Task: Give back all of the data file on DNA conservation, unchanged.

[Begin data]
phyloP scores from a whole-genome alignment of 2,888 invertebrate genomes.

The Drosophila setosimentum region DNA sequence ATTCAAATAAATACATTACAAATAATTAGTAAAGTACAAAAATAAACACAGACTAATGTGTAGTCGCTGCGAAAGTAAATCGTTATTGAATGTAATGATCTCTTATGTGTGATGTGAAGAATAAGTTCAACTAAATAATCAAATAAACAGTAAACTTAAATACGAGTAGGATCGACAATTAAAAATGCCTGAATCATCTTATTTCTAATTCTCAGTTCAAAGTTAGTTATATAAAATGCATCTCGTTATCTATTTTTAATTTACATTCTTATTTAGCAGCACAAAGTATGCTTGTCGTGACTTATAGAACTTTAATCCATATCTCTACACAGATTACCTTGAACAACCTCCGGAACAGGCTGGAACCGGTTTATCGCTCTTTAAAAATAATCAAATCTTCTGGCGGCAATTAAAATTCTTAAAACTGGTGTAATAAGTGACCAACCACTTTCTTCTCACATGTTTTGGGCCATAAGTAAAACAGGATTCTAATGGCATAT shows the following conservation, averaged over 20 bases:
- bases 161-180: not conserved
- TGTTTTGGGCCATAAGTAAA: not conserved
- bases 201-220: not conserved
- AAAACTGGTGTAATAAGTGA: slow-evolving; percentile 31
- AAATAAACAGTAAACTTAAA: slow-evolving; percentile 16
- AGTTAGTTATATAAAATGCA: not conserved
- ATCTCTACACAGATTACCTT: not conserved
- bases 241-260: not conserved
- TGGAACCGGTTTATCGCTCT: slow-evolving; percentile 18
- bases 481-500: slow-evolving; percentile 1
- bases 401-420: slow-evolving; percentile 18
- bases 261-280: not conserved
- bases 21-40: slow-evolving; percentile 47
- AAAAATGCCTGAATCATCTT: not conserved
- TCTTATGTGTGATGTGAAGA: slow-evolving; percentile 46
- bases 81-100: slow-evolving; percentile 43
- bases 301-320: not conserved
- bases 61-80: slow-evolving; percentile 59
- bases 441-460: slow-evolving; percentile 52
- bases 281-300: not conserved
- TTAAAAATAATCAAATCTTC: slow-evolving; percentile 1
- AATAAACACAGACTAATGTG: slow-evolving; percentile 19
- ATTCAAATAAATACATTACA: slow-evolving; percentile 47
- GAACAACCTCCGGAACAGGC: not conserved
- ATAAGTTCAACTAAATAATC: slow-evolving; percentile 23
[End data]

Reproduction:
phyloP scores from a whole-genome alignment of 2,888 invertebrate genomes.

The Drosophila setosimentum region DNA sequence ATTCAAATAAATACATTACAAATAATTAGTAAAGTACAAAAATAAACACAGACTAATGTGTAGTCGCTGCGAAAGTAAATCGTTATTGAATGTAATGATCTCTTATGTGTGATGTGAAGAATAAGTTCAACTAAATAATCAAATAAACAGTAAACTTAAATACGAGTAGGATCGACAATTAAAAATGCCTGAATCATCTTATTTCTAATTCTCAGTTCAAAGTTAGTTATATAAAATGCATCTCGTTATCTATTTTTAATTTACATTCTTATTTAGCAGCACAAAGTATGCTTGTCGTGACTTATAGAACTTTAATCCATATCTCTACACAGATTACCTTGAACAACCTCCGGAACAGGCTGGAACCGGTTTATCGCTCTTTAAAAATAATCAAATCTTCTGGCGGCAATTAAAATTCTTAAAACTGGTGTAATAAGTGACCAACCACTTTCTTCTCACATGTTTTGGGCCATAAGTAAAACAGGATTCTAATGGCATAT shows the following conservation, averaged over 20 bases:
- bases 161-180: not conserved
- TGTTTTGGGCCATAAGTAAA: not conserved
- bases 201-220: not conserved
- AAAACTGGTGTAATAAGTGA: slow-evolving; percentile 31
- AAATAAACAGTAAACTTAAA: slow-evolving; percentile 16
- AGTTAGTTATATAAAATGCA: not conserved
- ATCTCTACACAGATTACCTT: not conserved
- bases 241-260: not conserved
- TGGAACCGGTTTATCGCTCT: slow-evolving; percentile 18
- bases 481-500: slow-evolving; percentile 1
- bases 401-420: slow-evolving; percentile 18
- bases 261-280: not conserved
- bases 21-40: slow-evolving; percentile 47
- AAAAATGCCTGAATCATCTT: not conserved
- TCTTATGTGTGATGTGAAGA: slow-evolving; percentile 46
- bases 81-100: slow-evolving; percentile 43
- bases 301-320: not conserved
- bases 61-80: slow-evolving; percentile 59
- bases 441-460: slow-evolving; percentile 52
- bases 281-300: not conserved
- TTAAAAATAATCAAATCTTC: slow-evolving; percentile 1
- AATAAACACAGACTAATGTG: slow-evolving; percentile 19
- ATTCAAATAAATACATTACA: slow-evolving; percentile 47
- GAACAACCTCCGGAACAGGC: not conserved
- ATAAGTTCAACTAAATAATC: slow-evolving; percentile 23